Yet none of those explanations would have resonated with the voters who had long convinced themselves that the ABC was to blame for their economic problems.

Kabi was up against a perception that had been concretised.

It did not help that Kabi is not a gifted orator and lacks the charisma of Thabane in his prime. He might have schemed his way to the top but he could not talk his way into the voters’ hearts.

Kabi could not fill Thabane’s outsized boots. The lack of a clear campaign message only made things worse.

Without Thabane, his political godfather, to handhold him, Kabi was at sea. He struggled to find his voice and made schoolboy blunders.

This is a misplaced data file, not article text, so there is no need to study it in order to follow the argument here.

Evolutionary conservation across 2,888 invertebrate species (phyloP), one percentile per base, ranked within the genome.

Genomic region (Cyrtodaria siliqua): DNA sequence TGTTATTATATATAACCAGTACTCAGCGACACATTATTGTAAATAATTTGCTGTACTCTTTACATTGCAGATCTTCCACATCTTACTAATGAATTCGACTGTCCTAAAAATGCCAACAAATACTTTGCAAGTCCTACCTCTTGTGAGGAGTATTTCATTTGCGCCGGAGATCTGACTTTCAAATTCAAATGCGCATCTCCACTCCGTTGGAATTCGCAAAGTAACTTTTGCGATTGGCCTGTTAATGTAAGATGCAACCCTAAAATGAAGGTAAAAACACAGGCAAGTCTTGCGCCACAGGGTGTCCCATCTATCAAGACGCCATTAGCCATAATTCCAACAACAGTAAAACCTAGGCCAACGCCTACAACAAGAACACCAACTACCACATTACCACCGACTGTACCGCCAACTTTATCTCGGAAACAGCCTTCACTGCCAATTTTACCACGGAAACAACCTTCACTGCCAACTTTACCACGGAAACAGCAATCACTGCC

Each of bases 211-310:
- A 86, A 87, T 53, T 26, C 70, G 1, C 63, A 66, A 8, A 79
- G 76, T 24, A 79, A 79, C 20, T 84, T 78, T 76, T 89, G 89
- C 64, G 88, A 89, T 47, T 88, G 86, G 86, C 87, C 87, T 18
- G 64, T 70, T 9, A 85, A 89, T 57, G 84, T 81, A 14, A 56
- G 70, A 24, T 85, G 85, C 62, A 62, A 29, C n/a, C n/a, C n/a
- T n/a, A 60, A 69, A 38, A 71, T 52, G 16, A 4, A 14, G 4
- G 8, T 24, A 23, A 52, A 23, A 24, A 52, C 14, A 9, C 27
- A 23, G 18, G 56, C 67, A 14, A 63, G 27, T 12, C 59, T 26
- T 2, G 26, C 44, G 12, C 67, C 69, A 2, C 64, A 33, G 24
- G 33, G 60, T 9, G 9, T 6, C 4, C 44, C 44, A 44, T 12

His attempts to ingratiate himself with the dangerous famo gangs was political suicide.

Yet the voters might still have forgiven the ABC were it not for other monumental mistakes committed by its government.

One of the biggest bungles was the government’s inept handling of the wool and mohair industry.

They railroaded an ill-advised policy to localise the industry by giving Stone Shi, a Chinese national, the monopoly to buy wool and mohair from the farmers.

The decision would not have been as infuriating if Shi had played fair with the farmers.

The government however continued to force the farmers to sell their fibre to Shi even as it became clear that he was broke, his business model unworkable and scamming the poor farmers.

When the farmers resisted the injustice, the government set the police on them. Some of its ministers vowed to punish farmers who refused to sell to Shi.